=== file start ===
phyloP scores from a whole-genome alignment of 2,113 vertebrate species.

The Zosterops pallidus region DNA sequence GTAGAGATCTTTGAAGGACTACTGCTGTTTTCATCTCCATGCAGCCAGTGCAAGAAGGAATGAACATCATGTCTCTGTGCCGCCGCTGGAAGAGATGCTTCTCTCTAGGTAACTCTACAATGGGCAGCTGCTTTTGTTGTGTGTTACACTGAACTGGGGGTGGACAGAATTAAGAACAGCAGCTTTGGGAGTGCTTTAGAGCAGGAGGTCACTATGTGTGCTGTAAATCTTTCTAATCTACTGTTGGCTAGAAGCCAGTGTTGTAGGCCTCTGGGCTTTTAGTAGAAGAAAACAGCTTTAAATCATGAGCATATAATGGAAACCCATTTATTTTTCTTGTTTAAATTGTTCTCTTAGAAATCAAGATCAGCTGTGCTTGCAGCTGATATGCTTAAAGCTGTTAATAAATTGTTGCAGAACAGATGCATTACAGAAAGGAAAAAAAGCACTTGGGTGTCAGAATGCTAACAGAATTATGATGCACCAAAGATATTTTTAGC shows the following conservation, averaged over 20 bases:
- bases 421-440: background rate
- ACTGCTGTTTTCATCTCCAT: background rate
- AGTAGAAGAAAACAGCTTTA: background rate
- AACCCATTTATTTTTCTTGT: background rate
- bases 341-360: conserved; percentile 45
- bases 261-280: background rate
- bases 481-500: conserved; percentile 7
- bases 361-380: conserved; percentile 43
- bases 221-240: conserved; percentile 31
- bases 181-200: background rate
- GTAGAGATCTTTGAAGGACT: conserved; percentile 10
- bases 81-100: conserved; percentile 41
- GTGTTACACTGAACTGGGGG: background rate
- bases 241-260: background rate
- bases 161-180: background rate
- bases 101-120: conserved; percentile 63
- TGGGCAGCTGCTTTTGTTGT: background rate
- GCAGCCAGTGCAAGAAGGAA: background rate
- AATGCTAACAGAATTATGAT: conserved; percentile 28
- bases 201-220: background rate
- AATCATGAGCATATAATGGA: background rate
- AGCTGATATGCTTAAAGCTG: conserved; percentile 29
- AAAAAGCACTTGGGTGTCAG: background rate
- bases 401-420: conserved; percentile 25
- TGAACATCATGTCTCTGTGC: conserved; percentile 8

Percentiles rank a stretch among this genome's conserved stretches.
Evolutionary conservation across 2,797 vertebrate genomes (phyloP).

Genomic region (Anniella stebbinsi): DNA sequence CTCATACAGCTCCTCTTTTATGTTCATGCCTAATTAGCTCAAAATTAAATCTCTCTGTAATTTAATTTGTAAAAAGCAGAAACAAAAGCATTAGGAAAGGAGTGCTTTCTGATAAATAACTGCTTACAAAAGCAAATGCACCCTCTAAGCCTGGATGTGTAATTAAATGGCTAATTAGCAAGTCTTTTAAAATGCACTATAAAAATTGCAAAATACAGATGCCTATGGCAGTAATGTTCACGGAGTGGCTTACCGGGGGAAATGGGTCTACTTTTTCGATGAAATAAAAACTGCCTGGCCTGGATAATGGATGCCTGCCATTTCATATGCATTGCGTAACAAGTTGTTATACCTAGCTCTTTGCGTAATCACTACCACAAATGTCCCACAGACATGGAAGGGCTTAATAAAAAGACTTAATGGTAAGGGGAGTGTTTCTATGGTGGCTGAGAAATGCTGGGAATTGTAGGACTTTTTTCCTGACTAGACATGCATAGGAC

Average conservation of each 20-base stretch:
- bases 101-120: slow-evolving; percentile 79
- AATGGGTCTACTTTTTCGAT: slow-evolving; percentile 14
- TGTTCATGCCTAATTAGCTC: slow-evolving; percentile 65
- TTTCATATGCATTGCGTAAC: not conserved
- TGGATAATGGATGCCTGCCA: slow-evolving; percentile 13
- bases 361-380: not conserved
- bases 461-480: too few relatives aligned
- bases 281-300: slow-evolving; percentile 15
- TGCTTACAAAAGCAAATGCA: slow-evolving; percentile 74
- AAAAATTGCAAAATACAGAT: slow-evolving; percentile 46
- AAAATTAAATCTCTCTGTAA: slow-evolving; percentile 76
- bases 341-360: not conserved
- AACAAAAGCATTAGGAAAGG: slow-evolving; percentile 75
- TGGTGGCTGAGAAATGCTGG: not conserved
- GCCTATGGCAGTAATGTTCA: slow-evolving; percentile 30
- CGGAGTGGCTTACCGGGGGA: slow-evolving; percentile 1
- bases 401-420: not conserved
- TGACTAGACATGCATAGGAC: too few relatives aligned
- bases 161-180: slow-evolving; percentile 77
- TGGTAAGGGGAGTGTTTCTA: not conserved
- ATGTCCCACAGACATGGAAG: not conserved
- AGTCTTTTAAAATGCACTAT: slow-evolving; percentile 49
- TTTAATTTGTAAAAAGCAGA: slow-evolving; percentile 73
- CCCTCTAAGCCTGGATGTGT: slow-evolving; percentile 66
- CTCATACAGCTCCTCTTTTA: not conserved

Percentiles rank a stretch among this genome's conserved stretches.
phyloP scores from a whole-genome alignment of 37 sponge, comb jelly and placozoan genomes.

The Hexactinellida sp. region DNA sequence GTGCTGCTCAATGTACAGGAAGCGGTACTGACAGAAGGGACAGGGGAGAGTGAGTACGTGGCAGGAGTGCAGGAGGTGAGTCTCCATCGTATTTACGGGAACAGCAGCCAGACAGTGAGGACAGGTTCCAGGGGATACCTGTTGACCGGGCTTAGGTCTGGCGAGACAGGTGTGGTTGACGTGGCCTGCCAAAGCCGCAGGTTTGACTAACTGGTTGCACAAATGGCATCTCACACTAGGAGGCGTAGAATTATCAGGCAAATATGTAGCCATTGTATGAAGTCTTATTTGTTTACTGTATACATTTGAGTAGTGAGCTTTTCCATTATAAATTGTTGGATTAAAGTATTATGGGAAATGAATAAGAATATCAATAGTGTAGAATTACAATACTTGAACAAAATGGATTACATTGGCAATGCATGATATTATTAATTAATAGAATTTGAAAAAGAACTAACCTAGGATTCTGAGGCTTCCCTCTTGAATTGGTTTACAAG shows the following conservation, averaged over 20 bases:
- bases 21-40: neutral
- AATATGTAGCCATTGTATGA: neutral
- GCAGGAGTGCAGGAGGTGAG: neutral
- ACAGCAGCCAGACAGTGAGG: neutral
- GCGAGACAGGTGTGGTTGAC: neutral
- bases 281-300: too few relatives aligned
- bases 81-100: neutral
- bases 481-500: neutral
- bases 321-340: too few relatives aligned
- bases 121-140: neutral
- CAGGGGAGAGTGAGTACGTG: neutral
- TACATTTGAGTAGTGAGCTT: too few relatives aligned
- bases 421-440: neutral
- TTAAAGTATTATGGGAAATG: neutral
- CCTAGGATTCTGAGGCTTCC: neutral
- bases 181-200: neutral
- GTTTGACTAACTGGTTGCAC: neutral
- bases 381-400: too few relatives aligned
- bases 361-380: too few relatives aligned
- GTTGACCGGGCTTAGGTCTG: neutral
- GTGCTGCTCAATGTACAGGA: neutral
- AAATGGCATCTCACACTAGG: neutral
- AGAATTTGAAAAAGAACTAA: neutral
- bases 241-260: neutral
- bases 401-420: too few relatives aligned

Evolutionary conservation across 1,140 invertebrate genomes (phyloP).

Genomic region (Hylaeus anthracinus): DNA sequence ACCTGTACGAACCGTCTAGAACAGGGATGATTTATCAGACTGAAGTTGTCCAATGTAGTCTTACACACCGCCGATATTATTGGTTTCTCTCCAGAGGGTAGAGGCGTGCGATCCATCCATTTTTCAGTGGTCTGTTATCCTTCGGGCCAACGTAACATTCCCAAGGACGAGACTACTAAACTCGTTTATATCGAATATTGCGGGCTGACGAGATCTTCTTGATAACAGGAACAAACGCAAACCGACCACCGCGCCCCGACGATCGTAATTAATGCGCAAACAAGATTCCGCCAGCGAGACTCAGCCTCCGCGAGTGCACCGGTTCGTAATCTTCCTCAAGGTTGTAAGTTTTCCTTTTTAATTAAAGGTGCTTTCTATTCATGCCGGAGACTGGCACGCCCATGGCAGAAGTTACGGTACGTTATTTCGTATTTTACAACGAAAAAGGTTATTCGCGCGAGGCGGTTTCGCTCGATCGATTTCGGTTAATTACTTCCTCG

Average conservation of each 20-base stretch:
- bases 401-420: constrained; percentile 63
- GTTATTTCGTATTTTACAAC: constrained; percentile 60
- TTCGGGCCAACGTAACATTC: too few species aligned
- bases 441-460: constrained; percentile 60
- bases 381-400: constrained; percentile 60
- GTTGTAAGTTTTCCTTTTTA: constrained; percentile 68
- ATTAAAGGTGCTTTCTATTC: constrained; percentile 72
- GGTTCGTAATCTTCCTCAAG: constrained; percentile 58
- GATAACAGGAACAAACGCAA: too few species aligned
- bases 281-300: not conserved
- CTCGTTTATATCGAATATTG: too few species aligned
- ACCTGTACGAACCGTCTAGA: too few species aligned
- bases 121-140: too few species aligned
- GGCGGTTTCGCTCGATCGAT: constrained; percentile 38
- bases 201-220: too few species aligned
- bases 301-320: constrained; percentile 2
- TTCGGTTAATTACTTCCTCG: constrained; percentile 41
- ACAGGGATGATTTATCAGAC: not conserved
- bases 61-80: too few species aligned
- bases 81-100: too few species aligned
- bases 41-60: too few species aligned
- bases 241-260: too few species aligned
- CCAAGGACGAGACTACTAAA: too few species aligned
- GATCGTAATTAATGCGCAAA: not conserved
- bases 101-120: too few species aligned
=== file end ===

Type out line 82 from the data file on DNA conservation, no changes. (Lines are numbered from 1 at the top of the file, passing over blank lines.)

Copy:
- AGAATTTGAAAAAGAACTAA: neutral